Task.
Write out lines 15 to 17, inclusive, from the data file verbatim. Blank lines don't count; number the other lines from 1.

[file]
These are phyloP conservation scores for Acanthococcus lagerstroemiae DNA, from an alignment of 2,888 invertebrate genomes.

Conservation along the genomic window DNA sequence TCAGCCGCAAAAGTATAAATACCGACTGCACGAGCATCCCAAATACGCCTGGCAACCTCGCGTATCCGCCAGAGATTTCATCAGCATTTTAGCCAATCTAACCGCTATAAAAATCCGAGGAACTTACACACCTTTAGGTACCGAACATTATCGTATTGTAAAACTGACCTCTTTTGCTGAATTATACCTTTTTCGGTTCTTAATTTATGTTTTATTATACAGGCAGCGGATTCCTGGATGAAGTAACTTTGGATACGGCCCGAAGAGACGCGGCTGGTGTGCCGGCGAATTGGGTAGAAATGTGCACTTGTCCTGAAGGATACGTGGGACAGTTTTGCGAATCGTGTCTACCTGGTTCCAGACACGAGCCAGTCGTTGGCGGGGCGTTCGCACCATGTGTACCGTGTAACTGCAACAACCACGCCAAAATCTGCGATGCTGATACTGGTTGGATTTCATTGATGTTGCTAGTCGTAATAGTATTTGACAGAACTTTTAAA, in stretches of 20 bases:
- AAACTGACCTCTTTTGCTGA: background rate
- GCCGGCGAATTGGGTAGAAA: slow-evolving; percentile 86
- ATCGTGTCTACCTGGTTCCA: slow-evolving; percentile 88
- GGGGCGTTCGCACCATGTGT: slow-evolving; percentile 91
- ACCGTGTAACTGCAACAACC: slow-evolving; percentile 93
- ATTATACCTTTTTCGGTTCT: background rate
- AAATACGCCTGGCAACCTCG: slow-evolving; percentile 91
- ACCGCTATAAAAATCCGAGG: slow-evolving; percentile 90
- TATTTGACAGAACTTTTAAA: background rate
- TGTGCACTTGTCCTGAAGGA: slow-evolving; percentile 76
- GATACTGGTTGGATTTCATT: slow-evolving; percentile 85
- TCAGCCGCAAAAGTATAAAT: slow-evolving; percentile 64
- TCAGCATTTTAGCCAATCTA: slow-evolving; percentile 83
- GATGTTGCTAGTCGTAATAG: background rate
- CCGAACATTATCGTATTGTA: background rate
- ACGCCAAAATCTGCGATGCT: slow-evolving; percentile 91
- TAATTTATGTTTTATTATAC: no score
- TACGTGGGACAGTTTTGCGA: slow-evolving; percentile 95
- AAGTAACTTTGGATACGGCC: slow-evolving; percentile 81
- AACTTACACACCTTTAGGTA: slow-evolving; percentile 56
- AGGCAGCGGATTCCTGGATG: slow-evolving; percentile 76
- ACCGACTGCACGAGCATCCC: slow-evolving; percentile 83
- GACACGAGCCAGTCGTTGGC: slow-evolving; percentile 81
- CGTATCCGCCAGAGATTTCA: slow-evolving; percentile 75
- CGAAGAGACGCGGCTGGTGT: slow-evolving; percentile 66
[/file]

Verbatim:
- TCAGCATTTTAGCCAATCTA: slow-evolving; percentile 83
- GATGTTGCTAGTCGTAATAG: background rate
- CCGAACATTATCGTATTGTA: background rate